RENO, NEV. -- Photodynamic therapy (PDT), one of the most promising new cancer treatments, may have much wider application than previously thought, new research by University at Buffalo researchers has shown.
Thomas S. Mang, Ph.D., UB clinical associate professor of oral and maxillofacial surgery, has found that by manipulating the amount of a light-sensitive drug and the intensity of the laser beam that activates it, he can successfully treat cancer cells deeply embedded in the chest wall without damaging surrounding normal tissue.
This low-dose PDT approach has resulted in complete healing in nearly 90 percent of 102 recurrent breast-cancer lesions.
Mang will present his findings here on April 8 at the annual meeting of the American Society for Laser Medicine and Surgery.
"These results offer further proof of the ability to lower drug concentrations and raise light intensity to successfully treat certain difficult tumors," said Mang, who conducted the study at the Photodynamic Therapy Center in Buffalo General Hospital of Kaleida Health, which he directs. "It allows broader application of this therapy in patients who can truly benefit from it."
PDT was developed at Roswell Park Cancer Institute, the site of UB's basic cancer research programs, and is thought to have significant potential for treating certain types of cancers. It has been approved to date for general use in treating non-small-cell lung cancer and obstructing esophageal tumors, and is being used on an experimental basis for several other tumor types.
The procedure exploits the propensity of cancer cells to absorb higher than normal concentrations of photosensitive drugs. When exposed to light via lasers, these drugs become toxic and destroy the malignant tissue. Since normal tissue surrounding tumors also absorbs a certain amount of the drug, the goal of researchers and clinicians is to find a drug-to-light ratio for each tumor type that will kill the most tumor cells while sparing the most normal tissue.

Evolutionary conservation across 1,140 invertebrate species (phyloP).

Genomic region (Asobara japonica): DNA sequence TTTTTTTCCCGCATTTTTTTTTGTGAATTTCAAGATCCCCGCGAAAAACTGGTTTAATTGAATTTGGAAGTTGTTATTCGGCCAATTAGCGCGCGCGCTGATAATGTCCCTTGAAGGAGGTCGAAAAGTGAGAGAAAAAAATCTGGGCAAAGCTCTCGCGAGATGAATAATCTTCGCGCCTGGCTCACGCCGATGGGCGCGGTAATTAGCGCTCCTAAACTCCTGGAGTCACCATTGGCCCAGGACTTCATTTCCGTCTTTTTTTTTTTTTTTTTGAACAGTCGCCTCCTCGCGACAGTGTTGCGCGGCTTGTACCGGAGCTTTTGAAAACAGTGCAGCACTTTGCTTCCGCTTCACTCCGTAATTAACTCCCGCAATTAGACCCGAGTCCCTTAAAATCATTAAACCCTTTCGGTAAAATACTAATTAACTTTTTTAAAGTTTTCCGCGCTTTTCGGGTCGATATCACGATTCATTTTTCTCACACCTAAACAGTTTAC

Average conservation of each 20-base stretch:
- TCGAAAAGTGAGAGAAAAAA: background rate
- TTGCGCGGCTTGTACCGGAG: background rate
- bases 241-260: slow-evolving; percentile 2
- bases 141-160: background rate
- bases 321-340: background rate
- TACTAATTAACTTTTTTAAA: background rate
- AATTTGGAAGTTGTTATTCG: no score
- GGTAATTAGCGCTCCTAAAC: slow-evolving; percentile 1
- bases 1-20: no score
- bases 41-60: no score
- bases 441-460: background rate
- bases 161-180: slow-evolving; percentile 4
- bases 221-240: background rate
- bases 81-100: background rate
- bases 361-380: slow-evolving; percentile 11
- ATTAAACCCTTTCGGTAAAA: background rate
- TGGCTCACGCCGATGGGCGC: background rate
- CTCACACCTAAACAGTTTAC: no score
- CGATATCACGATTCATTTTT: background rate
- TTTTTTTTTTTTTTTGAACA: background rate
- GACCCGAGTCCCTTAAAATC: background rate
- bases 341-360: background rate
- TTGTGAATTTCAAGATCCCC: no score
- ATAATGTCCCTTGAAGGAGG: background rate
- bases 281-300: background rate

In the current study involving breast-cancer lesions that had formed on the chest wall, Mang lowered the standard 2.0 mg/kg dose of Photofrin, a photosensitive drug, to 0.8 mg/kg. "If we used the standard drug dose, we never would have been able to use a light dose that would reach deep enough to kill the tumor cells without destroying normal tissue," he said.
"By lowering the drug dose, the small amount of the drug in normal tissue bleaches out before it does any damage, and by delivering more light, we can reach deeper into tumors where the drug concentration is still high enough to kill cancer cells."
Mang and Ronald R. Allison, M.D., UB associate professor of clinical radiation oncology, treated nine patients with a total of 102 chest wall lesions. All the women had undergone surgery, full dose radiation and multiagent chemotherapy.
After receiving PDT, 89 percent of the lesions healed completely without scarring, Mang found. Of the remaining lesions, 8 percent became smaller. Three percent did not respond to the treatment.
"These results offer a glimpse of the parameters one might be able to use for treating whole fields of disease with little normal tissue damage," Mang said. "It gives us very good local control of disease."